THE legal profession and the judiciary are full of conventions and traditions, some of which are a total waste of time and some of which are quite important.

Traditionally, judges president were the most senior judges in the division — usually with a few years to go before retirement.

I think seniority is one of the important traditions. I do not think it is a virtue in and of itself — how long a person has been at it does not always reflect how good they are.

But the practice of seniority acts as a glue, it keeps the judiciary — quite a fragile institution when going through huge changes — united.

Longevity commands respect and, when there are big changes happening, judges president need that respect.

I’m told by older lefty lawyers that, as an unbreakable tradition, seniority was long chucked out by the National Party, which fiddled with it when the most senior judge was too independent.

Immeasurably more justifiably, after 1994, seniority has often been disregarded by the Judicial Service Commission (JSC) to ensure the leadership of the judiciary did not stay white.

So it was about time that seniority was disregarded to ensure that the leadership of the judiciary did not stay overwhelmingly male — as pointed out by my two new favourite judges, Connie Mocumie and Mahube Molemela.

Judge Mojalefa Rampai was the most senior judge in the Free State High Court. In his interview, he talked about how hard it was for him and former judge president Judge Thekiso Musi, the first two black judges in the court, to make their way in the Free State High Court, known for its conservatism. Mocumie and Molemela were years younger than Rampai — both in age and in time on the bench. Neither had acted as judge president before. However, Molemela was appointed as judge president.

I’m told by older lefty lawyers that, as an unbreakable tradition, seniority was long chucked out by the National Party, which fiddled with it when the most senior judge was too independent.

I felt for Rampai. It must be hard to have suffered through being on the wrong side of the seniority tradition — especially as one of the pioneering black judges. And then, when he gets on the right side of seniority, it dissolves.

But Mocumie and Molemela were just as impressive.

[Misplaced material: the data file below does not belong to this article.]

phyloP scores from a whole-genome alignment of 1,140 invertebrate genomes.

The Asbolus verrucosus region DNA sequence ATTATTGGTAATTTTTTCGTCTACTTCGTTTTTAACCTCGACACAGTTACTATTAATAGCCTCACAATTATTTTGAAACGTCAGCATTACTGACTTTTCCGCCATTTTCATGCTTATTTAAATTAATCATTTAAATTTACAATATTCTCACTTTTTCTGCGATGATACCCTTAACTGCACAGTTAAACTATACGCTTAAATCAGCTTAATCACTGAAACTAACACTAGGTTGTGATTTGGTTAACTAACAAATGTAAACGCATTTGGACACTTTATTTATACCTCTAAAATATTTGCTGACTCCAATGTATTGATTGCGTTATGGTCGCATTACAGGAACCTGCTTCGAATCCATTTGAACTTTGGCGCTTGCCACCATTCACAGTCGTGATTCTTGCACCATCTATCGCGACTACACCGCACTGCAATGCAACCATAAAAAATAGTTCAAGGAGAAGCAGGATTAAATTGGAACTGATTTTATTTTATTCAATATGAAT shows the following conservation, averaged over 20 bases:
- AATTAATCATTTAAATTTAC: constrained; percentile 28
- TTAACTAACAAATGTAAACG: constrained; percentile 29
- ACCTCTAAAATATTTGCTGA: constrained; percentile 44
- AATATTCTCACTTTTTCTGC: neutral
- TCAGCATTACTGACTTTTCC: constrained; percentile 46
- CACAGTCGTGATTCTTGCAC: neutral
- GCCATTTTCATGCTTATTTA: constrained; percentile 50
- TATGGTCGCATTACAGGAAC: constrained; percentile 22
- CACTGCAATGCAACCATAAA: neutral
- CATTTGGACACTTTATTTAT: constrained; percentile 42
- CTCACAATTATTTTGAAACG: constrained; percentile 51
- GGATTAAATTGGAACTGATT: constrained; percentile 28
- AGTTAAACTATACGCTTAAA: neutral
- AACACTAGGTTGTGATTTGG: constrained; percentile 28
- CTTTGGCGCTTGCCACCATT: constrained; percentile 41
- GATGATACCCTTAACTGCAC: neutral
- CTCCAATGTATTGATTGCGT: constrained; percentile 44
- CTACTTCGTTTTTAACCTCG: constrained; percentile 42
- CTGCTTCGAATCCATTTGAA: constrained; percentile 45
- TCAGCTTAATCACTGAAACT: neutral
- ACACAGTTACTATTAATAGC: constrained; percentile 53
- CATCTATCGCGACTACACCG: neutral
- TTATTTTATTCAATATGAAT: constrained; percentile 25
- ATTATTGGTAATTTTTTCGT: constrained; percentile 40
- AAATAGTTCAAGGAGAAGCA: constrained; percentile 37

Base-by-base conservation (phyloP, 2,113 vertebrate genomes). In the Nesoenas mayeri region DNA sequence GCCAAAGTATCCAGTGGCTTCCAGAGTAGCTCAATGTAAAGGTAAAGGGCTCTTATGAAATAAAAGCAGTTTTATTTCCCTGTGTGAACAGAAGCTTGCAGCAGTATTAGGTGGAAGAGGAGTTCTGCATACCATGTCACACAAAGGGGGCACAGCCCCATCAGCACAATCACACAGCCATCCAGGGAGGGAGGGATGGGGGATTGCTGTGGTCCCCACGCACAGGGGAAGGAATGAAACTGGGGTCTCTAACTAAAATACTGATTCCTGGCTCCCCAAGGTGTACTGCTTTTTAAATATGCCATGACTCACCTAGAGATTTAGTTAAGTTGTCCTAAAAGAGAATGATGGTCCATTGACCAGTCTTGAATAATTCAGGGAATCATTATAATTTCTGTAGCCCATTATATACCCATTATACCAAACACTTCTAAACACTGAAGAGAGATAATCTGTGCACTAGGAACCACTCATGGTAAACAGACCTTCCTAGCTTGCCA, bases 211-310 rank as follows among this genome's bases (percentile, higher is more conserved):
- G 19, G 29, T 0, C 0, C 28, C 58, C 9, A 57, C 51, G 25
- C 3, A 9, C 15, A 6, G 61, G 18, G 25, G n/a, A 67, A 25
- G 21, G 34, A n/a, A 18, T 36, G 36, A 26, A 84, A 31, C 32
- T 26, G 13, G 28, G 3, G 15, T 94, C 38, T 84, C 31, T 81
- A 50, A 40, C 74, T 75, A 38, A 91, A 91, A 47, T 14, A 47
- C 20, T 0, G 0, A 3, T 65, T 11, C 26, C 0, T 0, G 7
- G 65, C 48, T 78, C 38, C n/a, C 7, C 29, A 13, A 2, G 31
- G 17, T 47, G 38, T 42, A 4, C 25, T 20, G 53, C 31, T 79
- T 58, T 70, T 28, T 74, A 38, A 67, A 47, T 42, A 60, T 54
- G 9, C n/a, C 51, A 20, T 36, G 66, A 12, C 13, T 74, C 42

Not only did they come off as skilled, experienced and confident, but they were gender activists and very unapologetic about it.

They called the JSC commissioners out on their (possibly unconscious) gender bias. Why, they asked, was it okay to break the tradition of seniority when it came to race transformation, as had been done in most courts, but not when it came to gender?

Why was it okay for a man to be appointed judge president without having acted (like Chief Justice Mogoeng Mogoeng was when he was appointed judge president of the North West) but not for a woman?

But maybe the best reason to forgo seniority, at least insofar as the appointment of judges president is concerned, is that under the new Superior Courts Act the role of judges president has broadened considerably. The administration of the judiciary has also now been handed over to the judges themselves.

On top of all the administration, judges president will soon not just be responsible for the judges in their courts, they will also be responsible for the magistrates in their provinces. Given the importance of this post nowadays, judges president need to have a lot of energy and strong administrative skills. They need to be workhorses.

I’m not saying the most senior judge cannot have these. But if he doesn’t, he should not be judge president.

It is true that younger judges president may struggle to command the respect of the much older judges, but I am pretty sure that someone like Molemela will do just fine.

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